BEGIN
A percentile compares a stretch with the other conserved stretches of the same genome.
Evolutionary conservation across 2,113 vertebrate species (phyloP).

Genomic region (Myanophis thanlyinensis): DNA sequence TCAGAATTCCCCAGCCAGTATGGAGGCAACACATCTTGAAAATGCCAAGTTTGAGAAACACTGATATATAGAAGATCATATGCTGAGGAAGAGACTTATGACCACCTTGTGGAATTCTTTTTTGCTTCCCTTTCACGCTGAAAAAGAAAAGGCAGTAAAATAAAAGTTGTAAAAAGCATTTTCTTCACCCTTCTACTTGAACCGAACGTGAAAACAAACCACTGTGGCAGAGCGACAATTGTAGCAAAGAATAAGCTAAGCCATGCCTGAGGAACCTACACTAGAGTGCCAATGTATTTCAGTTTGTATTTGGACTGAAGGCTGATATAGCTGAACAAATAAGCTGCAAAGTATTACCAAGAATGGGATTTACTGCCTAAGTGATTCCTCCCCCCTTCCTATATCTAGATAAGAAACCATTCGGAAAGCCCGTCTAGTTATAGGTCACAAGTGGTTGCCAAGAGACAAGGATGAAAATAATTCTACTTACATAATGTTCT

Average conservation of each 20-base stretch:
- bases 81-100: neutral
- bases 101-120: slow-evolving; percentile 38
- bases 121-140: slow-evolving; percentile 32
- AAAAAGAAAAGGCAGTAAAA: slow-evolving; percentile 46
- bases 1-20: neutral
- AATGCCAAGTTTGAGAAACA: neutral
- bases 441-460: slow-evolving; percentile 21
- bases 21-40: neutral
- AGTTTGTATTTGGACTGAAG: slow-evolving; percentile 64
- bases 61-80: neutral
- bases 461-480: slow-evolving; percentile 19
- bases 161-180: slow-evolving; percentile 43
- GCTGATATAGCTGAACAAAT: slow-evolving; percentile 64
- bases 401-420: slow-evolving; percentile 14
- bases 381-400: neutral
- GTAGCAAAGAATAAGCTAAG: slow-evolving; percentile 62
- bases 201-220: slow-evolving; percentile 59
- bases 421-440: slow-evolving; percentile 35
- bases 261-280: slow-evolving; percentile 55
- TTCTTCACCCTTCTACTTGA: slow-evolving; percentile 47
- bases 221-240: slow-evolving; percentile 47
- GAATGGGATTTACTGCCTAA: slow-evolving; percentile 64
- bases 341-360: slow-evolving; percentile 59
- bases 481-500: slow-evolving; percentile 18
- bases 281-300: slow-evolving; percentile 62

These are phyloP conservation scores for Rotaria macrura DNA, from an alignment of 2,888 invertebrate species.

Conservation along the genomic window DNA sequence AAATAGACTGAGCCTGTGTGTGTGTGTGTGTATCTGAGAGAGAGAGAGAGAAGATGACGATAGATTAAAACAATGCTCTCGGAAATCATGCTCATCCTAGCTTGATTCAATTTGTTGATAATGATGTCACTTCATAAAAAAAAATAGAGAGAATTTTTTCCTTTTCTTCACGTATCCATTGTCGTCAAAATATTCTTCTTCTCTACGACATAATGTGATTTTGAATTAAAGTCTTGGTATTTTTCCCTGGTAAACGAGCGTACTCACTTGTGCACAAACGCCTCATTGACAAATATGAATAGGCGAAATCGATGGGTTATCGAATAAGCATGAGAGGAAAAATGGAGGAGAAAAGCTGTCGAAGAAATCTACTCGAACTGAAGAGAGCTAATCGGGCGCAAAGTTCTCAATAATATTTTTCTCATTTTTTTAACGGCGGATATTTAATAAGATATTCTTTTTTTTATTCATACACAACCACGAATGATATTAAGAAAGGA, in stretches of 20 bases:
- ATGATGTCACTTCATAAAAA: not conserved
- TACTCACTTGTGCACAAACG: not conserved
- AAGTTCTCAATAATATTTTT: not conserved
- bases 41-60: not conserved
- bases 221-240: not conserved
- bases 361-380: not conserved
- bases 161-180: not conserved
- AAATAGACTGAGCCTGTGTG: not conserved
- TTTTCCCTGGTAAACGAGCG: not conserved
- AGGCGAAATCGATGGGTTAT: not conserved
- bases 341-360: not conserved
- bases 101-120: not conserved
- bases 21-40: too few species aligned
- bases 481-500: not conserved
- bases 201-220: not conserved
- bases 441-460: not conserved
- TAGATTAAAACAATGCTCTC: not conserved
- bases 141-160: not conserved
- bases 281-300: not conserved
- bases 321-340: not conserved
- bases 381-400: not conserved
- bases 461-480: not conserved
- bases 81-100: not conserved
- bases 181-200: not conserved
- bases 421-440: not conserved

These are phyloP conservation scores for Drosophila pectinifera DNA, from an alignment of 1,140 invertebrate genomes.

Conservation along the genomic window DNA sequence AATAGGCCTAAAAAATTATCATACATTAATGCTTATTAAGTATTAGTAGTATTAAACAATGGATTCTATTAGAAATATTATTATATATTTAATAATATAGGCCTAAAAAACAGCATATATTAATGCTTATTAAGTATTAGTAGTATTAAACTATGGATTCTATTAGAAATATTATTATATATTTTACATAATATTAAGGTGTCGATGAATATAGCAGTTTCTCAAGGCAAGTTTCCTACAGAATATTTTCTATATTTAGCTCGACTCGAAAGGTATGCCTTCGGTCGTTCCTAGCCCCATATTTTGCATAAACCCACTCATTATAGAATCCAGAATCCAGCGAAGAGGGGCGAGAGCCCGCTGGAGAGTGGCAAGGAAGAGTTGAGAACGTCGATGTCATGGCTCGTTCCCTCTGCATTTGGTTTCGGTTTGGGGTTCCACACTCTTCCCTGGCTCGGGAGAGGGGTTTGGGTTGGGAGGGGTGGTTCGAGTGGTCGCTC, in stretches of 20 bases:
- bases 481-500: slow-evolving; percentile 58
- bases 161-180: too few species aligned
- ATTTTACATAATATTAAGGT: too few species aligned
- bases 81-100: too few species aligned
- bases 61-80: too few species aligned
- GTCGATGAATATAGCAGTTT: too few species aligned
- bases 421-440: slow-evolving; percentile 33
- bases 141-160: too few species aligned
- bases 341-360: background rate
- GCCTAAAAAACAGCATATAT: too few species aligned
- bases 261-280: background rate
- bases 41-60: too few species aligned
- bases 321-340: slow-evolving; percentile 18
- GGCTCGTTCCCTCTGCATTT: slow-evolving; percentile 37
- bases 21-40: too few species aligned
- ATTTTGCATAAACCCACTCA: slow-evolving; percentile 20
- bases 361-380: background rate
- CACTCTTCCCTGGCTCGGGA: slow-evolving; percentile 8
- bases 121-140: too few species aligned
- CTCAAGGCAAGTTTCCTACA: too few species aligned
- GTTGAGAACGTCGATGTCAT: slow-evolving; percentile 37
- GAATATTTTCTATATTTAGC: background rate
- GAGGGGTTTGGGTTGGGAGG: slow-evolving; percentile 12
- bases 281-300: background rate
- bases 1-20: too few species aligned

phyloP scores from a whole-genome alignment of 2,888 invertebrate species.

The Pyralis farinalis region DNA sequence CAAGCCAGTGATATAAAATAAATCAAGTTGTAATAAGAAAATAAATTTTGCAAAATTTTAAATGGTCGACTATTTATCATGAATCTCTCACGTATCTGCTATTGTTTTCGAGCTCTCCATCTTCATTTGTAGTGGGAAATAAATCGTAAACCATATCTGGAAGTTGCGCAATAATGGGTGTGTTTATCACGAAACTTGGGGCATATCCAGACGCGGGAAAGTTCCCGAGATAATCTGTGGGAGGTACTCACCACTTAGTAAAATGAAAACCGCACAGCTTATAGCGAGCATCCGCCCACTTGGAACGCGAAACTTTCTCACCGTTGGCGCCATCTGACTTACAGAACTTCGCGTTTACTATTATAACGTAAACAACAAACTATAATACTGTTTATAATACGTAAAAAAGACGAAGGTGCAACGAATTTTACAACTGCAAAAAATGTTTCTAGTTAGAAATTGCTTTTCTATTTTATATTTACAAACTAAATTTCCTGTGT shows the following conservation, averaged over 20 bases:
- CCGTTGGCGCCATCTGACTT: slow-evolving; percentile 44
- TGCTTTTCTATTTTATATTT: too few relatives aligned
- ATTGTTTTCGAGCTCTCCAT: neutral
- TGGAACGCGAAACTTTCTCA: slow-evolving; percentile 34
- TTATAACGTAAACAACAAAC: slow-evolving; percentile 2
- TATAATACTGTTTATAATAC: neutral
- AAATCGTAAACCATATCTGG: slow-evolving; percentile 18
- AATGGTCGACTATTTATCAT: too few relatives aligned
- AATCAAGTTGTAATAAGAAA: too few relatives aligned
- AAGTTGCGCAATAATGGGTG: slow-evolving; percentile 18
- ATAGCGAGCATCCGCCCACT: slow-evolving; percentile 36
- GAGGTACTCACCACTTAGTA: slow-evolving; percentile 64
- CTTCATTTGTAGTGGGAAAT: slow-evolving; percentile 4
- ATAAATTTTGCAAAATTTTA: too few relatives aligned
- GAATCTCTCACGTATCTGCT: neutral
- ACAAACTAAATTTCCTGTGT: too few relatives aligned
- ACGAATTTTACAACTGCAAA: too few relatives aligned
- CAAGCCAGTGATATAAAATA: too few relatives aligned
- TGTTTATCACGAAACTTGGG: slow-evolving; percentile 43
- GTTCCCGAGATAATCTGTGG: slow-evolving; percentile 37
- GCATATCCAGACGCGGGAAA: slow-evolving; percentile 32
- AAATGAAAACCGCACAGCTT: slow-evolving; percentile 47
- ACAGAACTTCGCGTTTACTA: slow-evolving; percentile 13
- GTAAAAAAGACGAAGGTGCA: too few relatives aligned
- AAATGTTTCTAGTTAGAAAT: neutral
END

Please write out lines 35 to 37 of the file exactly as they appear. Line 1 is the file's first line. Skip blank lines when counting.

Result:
- bases 41-60: not conserved
- bases 221-240: not conserved
- bases 361-380: not conserved